6.2. Relating Simulcast Versions

As long as there is only a single media source per SDP media description, simulcast RTP streams can be related on RTP level through the RTP payload type, as specified in the SDP "a=simulcast" attribute [sec-cap] parameters. When using BUNDLE [I-D.ietf-mmusic-sdp-bundle-negotiation] to use multiple SDP media descriptions to specify a single RTP session, there is an identification mechanism that allows relating RTP streams back to individual media descriptions, after which the above RTP payload type relation can be used.

6.3. Signaling Examples

These examples are for a case of client to video conference service using a centralized media topology with an RTP mixer.

+---+      +-----------+      +---+
| A |<---->|           |<---->| B |
+---+      |           |      +---+
           |   Mixer   |
+---+      |           |      +---+
| F |<---->|           |<---->| J |
+---+      +-----------+      +---+

Figure 2: Four-party Mixer-based Conference

6.3.1. Unified Plan Client

Alice is calling in to the mixer with a simulcast-enabled Unified Plan client capable of a single media source per media type. The client can send a simulcast of 2 video resolutions and frame rates: HD 1280x720p 30fps and thumbnail 320x180p 15fps. Alice's Offer:

o=alice 2362969037 2362969040 IN IP4
s=Simulcast Enabled Unified Plan Client
t=0 0
c=IN IP4
m=audio 49200 RTP/AVP 0
a=rtpmap:0 PCMU/8000
m=video 49300 RTP/AVP 97 98
a=rtpmap:97 H264/90000
a=rtpmap:98 H264/90000
a=fmtp:97 profile-level-id=42c01f; max-fs=3600; max-mbps=108000
a=fmtp:98 profile-level-id=42c00b; max-fs=240; max-mbps=3600
a=imageattr:97 send [x=1280,y=720] recv [x=1280,y=720]
a=imageattr:98 send [x=320,y=180] recv [x=320,y=180]
a=simulcast send 97;98 recv 97

Figure 3: Unified Plan Simulcast Offer

The only thing in the SDP that indicates simulcast capability is the line in the video media description containing the "simulcast" attribute. The included format parameters indicates that sent simulcast versions can differ in video resolution and framerate.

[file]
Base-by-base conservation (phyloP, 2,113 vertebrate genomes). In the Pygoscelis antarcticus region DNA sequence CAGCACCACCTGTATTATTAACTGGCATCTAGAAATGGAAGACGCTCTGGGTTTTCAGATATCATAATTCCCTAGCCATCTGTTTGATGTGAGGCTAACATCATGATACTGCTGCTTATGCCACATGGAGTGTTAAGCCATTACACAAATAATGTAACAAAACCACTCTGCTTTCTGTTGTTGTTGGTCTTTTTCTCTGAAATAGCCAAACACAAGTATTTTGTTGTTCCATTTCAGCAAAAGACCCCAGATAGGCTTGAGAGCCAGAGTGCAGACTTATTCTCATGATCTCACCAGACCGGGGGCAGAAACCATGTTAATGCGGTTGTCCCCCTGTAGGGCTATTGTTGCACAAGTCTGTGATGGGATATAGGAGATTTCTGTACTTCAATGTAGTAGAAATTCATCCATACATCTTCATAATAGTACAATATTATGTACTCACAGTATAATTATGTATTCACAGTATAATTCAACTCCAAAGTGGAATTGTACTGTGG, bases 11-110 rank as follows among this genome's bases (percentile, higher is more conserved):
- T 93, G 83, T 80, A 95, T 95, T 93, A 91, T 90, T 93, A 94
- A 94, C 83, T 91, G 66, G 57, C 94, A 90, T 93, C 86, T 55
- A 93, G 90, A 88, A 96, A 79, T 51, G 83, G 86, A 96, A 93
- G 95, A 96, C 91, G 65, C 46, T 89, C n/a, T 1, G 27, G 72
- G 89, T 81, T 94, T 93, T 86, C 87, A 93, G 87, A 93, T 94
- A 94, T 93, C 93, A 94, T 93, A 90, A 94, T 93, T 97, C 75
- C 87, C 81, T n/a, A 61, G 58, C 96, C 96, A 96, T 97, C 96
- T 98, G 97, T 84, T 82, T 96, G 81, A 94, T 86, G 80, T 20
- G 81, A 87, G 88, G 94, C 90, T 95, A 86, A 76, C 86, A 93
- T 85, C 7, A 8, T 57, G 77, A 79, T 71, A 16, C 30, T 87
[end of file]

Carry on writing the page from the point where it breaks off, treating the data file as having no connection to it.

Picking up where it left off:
The Answer from the server indicates that it too is simulcast capable. Should it not have been simulcast capable, the "a=simulcast" line would not have been present and communication would have started with the media negotiated in the SDP.

o=server 823479283 1209384938 IN IP4
s=Answer to Simulcast Enabled Unified Plan Client
t=0 0
c=IN IP4
m=audio 49672 RTP/AVP 0
a=rtpmap:0 PCMU/8000
m=video 49674 RTP/AVP 97 98
a=rtpmap:97 H264/90000
a=rtpmap:98 H264/90000
a=fmtp:97 profile-level-id=42c01f; max-fs=3600; max-mbps=108000
a=fmtp:98 profile-level-id=42c00b; max-fs=240; max-mbps=3600
a=imageattr:97 send [x=1280,y=720] recv [x=1280,y=720]
a=imageattr:98 send [x=320,y=180] recv [x=320,y=180]
a=simulcast recv 97;98 send 97

Figure 4: Unified Plan Simulcast Answer

Since the server is the simulcast media receiver, it reverses the direction of the "simulcast" attribute.

6.3.2. Multi-Source Client

Fred is calling in to the same conference as in the example above with a two-camera, two-display system, thus capable of handling two separate media sources in each direction, where each media source is simulcast-enabled in the send direction. Fred's client is a Unified Plan client, restricted to a single media source per media description.

The first two simulcast versions for the first media source use different codecs, H264-SVC [RFC6190] and H264 [RFC6184]. These two simulcast versions also have a temporal dependency. Two different video codecs, VP8 [I-D.ietf-payload-vp8] and H264, are offered as alternatives for the third simulcast version for the first media source.

The second media source is offered with three different simulcast versions. All video streams of this second media source are loss protected by RTP retransmission [RFC4588].

Fred's client is also using BUNDLE to send all RTP streams from all media descriptions in the same RTP session on a single media transport. There are not so many RTP payload types in this example that there is any risk of running out of payload types, but for the sake of making an example, it is assumed that one of the payload types cannot be kept unique across all media descriptions. Therefore, the SDP makes use of the mechanism (work in progress) in BUNDLE that identifies which media description an RTP stream belongs to (a new RTCP SDES item and RTP header extension [RFC5285] type carrying the a=mid value). That identification will make it possible to identify unambiguously also on RTP level which media source it is and thus what the related simulcast versions are, even though two separate RTP streams in the joint RTP session share RTP payload type.

o=fred 238947129 823479223 IN IP4
s=Offer from Simulcast Enabled Multi-Source Client
t=0 0
c=IN IP4
a=group:BUNDLE foo bar zen

m=audio 49200 RTP/AVP 99
a=rtpmap:99 G722/8000

m=video 49600 RTP/AVP 100 101 102 103
a=rtpmap:100 H264-SVC/90000
a=rtpmap:101 H264/90000
a=rtpmap:102 H264/90000
a=rtpmap:103 VP8/90000
a=fmtp:100 profile-level-id=42400d; max-fs=3600; max-mbps=108000; \